What is the Alt-right? And should the Left be worried?

The alternative right or Alt-Right, is growing right wing element, centred in the US. The ‘CEO’ of Donald Trump’s presidential campaign is Steve Bannon, a prominent Alt-righter. This gives the movement credence and is arguably the de-facto political ideology of Trump.

So what does it stand for? There is a lot of anti’s in the alt-right movement:  anti-state, anti-globalisation, anti-immigration, anti-feminism etc. Its political philosophy is rooted in libertarianism and individualism. It believes the left, specifically ‘social justice warriors’ and cultural Marxists who promote minority interests, are fatally undermining western society. The movement calls for a reawakening of traditional western values, which asserts moral superiority over other cultures.

Not all Alt-righters are Anti-Semitic, the usual tell-tale sign of fascist/right wing ideologies. Some praise Israel for standing up to its Islamic neighbours. The alt-right generally does not differentiate between Islam and radical Islam. Islam is simply an existential threat to western society, which will never adapt to ‘our way of life’. The Alt-right is very active during periods of terror attacks and scares.

You’re probably thinking we’ve been here before with the Tea Party movement. In some respects this is an extension. Alt-righters see themselves as a reforming movement, as traditional republicanism and conservatism have betrayed their roots for globalisation, hence the rise of Trump. There isn’t a single figurehead of the alt-right, rather some of the leading thinkers include: Mike Cernovich, Stefan Molyneux, Paul Joseph Watson and Richard Spencer. They are articulate, using the social media channels YouTube and Twitter, to get their messages across. As mainstream media is shunned, their media outlets include the Drudge report and Breitbart. This makes reasoned debate with alt-righters near impossible, as they will claim your viewpoint is corrupt, based on false premises.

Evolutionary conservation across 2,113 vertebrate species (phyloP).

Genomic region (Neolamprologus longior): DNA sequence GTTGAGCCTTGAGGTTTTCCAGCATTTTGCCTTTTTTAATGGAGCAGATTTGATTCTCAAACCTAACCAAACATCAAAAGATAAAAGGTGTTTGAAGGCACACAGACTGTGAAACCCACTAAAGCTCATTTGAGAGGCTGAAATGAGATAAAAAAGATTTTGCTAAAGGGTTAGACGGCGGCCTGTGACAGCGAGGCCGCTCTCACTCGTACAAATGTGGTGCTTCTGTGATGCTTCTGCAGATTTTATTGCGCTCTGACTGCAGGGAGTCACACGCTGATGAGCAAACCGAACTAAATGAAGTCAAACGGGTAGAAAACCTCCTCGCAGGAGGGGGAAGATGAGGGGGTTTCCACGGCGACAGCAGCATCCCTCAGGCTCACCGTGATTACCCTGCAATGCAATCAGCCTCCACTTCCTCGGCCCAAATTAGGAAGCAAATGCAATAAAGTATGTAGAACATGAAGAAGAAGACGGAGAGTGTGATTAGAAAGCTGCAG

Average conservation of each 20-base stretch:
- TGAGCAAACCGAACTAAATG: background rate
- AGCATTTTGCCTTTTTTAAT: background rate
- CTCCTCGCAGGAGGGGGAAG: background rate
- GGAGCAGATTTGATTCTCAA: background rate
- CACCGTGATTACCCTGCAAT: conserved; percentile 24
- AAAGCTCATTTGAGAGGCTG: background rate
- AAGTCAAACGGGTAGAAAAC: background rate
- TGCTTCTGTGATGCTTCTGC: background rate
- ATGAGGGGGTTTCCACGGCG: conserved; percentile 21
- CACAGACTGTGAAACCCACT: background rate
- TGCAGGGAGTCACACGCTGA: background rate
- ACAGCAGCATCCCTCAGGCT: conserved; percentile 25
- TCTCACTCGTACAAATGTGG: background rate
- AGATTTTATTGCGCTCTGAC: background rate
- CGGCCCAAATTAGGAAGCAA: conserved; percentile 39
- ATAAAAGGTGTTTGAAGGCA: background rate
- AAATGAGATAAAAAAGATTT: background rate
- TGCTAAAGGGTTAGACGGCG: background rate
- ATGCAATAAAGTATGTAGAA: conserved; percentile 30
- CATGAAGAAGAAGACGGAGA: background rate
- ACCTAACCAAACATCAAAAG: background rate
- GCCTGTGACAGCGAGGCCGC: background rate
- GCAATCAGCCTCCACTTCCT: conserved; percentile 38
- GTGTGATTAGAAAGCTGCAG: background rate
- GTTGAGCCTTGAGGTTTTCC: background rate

The UK Breitbart editor in chief and chief irritant, Raheem Kassam is a former advisor to Nigel Farage. He is vocal against creping Islamisation in the UK, with particular hatred for London Mayor, Sadiq Khan. During the summer Milo Yiannopoulos, another Breitbart editor, ran a vicious campaign against the reboot of Ghostbusters. Milo’s supporters objected to the ‘politically correct’ remake of the 1980s version, with particular ire reserved for Leslie Jones, the African-American actress. While this might sound like juvenile campaigns, the underlining theme is a concerted effort to be politically incorrect and pull back progress on race and gender issues.

Paul Joseph Watson is currently spearheading a counter-argument against Black Lives Matter. He wants African-Americans to support Trump. The reason: Hilary and the Left promote the social welfare trap, which keeps African Americans down. Corporations play their part, by financing the violent rap and drugs culture. Presumably, only the Alt-right’s white male ideology can break this vicious cycle.

Joking aside, this is not a movement led by skinheads behind PCs. Milo is a homosexual while Raheem is British, of South Asian descent. There is no ‘typical alt-righter’, which makes the movement fluid and hard to ignore.

The left should be worried. The demographics of the alt-right are young, in the 18-40 age range. They are usually college-educated, social media savvy (note their memes of Hilary Clinton) and well-versed in world affairs. They have successfully propelled their image onto Trump’s policies. UK based alt-righters were vocal during the EU referendum, believing their viewpoint altered the Brexit debate. Some of it is hyperbole, however if YouTube and Twitter subscribers can be used as a gauge; the movement is growing. If Donald Trump wins the election, we may see elements of Alt-right philosophy in action and further fragmentation of politics in the US and beyond.

Tarek Hussain is a Young Fabians Member

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